In a report released yesterday, those monitors say “ample evidence” substantiates claims of sexual abuse and potentially even trafficking at a Bastrop shelter called The Refuge.
Lately thrust into notoriety by these allegations, The Refuge is a shelter for young female victims of sex trafficking. The accusations came into public view on March 10 in a court document warning Jack of an “urgent situation,” listing several grave allegations that went unaddressed by the state for weeks.
After Governor Greg Abbott ordered the Texas Rangers to investigate, the Texas Department of Public Safety (DPS) stated on March 16 that investigations uncovered no evidence of sexual abuse or trafficking at The Refuge. However, the DPS letter also said criminal investigations would continue for two incidents: one involving a Refuge worker who allegedly sold nude pictures of residents for drugs, and another involving employees that helped residents flee the facility.
In their March 28 report, the monitors called these initial findings “premature” and faulted the DPS for releasing results before interviewing all the children involved.
“[A]t least one child victim was not interviewed by a Texas Ranger until well after the DPS letter became public, and that the child was upset by the Rangers’ conclusions,” the monitors wrote, speaking about one of the two children involved in the alleged nude picture exploitation.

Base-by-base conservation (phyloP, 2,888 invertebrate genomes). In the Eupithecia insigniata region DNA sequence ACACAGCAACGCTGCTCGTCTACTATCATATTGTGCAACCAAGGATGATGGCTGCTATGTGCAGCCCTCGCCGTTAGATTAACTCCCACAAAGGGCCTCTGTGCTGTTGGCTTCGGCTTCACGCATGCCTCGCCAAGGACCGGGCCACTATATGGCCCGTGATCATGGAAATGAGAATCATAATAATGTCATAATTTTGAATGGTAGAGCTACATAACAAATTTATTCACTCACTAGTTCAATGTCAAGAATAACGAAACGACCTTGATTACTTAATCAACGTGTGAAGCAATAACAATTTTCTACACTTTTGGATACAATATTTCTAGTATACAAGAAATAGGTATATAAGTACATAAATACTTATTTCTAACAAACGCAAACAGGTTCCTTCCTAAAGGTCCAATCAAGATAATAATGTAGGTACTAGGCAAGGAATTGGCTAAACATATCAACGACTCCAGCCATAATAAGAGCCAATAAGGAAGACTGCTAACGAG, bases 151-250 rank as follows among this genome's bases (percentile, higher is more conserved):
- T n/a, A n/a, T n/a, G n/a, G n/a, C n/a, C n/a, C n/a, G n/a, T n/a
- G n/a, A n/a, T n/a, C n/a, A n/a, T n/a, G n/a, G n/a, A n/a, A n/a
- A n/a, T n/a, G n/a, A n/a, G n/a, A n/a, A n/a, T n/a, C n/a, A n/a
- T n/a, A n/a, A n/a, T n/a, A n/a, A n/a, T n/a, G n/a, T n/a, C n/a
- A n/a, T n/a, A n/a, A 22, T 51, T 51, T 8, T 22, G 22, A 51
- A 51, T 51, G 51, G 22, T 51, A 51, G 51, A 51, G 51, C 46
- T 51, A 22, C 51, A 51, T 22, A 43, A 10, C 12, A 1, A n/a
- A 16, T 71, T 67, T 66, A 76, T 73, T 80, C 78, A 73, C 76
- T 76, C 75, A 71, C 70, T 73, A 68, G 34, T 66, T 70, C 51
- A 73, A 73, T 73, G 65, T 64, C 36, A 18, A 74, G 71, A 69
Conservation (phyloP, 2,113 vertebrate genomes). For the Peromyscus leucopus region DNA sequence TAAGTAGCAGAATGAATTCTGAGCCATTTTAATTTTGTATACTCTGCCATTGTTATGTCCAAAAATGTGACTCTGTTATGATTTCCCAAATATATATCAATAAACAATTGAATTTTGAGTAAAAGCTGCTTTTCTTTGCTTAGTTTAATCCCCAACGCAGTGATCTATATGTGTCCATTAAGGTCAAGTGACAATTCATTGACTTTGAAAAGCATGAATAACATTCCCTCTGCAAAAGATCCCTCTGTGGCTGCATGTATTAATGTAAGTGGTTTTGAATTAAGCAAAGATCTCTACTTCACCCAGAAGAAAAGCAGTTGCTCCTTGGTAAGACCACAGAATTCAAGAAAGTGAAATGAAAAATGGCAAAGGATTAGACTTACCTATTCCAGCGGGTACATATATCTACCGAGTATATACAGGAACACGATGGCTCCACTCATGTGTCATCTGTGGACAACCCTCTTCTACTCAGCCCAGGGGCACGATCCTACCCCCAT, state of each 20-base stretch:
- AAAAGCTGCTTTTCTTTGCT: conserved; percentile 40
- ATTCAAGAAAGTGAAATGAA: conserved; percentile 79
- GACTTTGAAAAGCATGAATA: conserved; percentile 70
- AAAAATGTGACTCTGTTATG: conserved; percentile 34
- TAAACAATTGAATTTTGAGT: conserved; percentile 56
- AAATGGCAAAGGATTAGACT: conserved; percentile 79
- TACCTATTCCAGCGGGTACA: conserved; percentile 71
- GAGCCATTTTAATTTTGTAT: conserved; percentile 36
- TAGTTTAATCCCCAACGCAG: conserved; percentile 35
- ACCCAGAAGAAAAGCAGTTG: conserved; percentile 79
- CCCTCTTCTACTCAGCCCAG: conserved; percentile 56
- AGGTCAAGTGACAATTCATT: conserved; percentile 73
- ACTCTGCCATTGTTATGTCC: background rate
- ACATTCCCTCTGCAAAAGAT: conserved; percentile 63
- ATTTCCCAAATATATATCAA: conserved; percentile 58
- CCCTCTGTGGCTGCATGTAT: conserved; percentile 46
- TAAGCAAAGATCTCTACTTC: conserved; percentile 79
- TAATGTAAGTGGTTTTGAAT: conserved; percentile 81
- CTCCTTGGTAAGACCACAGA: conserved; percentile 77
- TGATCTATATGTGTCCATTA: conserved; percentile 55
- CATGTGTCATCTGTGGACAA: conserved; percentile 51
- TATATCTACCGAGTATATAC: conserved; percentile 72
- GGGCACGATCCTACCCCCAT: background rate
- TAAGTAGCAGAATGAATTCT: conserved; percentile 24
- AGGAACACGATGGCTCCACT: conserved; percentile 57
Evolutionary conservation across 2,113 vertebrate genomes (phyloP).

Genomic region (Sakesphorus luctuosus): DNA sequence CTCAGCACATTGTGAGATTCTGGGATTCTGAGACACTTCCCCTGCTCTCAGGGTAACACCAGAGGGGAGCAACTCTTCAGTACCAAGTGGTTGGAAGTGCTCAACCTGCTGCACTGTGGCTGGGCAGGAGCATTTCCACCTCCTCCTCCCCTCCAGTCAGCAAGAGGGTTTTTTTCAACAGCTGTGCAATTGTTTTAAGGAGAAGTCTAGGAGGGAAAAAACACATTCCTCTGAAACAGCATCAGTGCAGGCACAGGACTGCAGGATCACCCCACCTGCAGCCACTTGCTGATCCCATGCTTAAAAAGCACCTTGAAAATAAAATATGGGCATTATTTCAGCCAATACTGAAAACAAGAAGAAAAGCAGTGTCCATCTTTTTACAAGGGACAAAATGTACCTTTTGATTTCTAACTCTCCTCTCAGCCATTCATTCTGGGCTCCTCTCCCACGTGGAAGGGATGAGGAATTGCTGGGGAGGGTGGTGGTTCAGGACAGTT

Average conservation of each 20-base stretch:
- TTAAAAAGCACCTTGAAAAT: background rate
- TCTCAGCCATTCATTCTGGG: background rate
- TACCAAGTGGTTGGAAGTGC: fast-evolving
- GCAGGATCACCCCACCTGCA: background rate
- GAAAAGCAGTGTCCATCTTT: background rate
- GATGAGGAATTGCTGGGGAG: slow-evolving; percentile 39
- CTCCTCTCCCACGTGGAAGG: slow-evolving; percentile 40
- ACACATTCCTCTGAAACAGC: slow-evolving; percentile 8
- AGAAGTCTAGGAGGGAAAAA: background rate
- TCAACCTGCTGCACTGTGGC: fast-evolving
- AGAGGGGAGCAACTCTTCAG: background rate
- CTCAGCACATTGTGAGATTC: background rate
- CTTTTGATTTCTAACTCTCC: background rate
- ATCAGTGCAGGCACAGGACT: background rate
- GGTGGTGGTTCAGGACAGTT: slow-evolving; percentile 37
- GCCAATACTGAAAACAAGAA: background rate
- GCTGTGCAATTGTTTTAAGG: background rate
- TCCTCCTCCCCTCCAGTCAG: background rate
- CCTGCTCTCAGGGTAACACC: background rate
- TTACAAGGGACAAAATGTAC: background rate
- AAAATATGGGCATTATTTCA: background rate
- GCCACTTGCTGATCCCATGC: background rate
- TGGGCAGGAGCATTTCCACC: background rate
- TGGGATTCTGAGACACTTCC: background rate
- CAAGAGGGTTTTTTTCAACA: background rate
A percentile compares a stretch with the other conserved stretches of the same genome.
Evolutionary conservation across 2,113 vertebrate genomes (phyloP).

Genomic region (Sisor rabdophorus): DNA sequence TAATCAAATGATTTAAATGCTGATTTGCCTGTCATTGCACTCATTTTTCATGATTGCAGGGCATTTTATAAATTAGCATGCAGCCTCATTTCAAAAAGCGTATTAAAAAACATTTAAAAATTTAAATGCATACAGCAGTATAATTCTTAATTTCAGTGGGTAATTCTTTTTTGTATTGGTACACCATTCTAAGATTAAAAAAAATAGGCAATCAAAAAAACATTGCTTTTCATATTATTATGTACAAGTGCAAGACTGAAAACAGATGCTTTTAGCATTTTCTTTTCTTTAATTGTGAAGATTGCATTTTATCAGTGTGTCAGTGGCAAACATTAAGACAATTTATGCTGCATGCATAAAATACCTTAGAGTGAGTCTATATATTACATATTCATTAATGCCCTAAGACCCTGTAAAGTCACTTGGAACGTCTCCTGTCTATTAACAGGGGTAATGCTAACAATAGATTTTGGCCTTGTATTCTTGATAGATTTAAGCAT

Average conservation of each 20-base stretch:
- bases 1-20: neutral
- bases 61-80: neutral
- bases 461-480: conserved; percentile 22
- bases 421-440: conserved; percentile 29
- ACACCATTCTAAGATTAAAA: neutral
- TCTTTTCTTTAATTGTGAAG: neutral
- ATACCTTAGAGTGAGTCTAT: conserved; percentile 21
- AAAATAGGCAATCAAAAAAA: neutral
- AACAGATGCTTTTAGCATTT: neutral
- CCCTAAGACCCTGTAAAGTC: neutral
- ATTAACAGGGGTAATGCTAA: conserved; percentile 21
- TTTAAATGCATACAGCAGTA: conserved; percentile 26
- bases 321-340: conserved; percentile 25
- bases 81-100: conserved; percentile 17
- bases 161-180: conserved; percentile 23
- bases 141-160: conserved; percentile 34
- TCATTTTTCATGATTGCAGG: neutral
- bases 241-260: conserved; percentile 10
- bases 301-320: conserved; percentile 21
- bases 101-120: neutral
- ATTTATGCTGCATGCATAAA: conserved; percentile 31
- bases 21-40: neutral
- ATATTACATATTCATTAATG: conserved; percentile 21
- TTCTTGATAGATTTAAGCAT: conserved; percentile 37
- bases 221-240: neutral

“The evidence strongly suggests Col. McGraw’s conclusion that there was no evidence of sexual abuse or trafficking at The Refuge was, at best, premature.”
While the monitors’ report brings new details to light about the nature of both incidents, it does not reveal new incidents that went uninvestigated. Rather, it disputes the DPS characterization of events, saying the nude picture incident constitutes sexual abuse and strongly supports the possibility of trafficking at the shelter.
Texas’s foster care system is managed by the Texas Department of Family and Protective Services (DFPS) and the Texas Health and Human Services Commission (HHSC). The original March 10 letter that alerted the court about the allegations said DFPS had ignored several reports of potential abuse, neglect, or exploitation at The Refuge, including eight reports about the employee who allegedly sold nude photos and two reports about the employees assisting flight from the shelter.
In their update yesterday, the monitors say DFPS failed to thoroughly investigate some reports, including incidents involving a resident contracting an infection from a stick-and-poke tattoo, a resident that drank bleach, and a Refuge employee who allegedly introduced her young adult son to a teenage resident and inadvertently sparked a romantic relationship between the two that interfered with the resident’s therapy before she eloped with the son.
DFPS leadership primarily blamed the lack of communication about the nude photo and flight incidents on a particular office in the agency. A manager in the agency resigned afterwards, saying other parties — including HHSC — should have shared in the blame for failing to address the allegations.
Judge Jack has scheduled a hearing on the issue for 9 a.m. tomorrow
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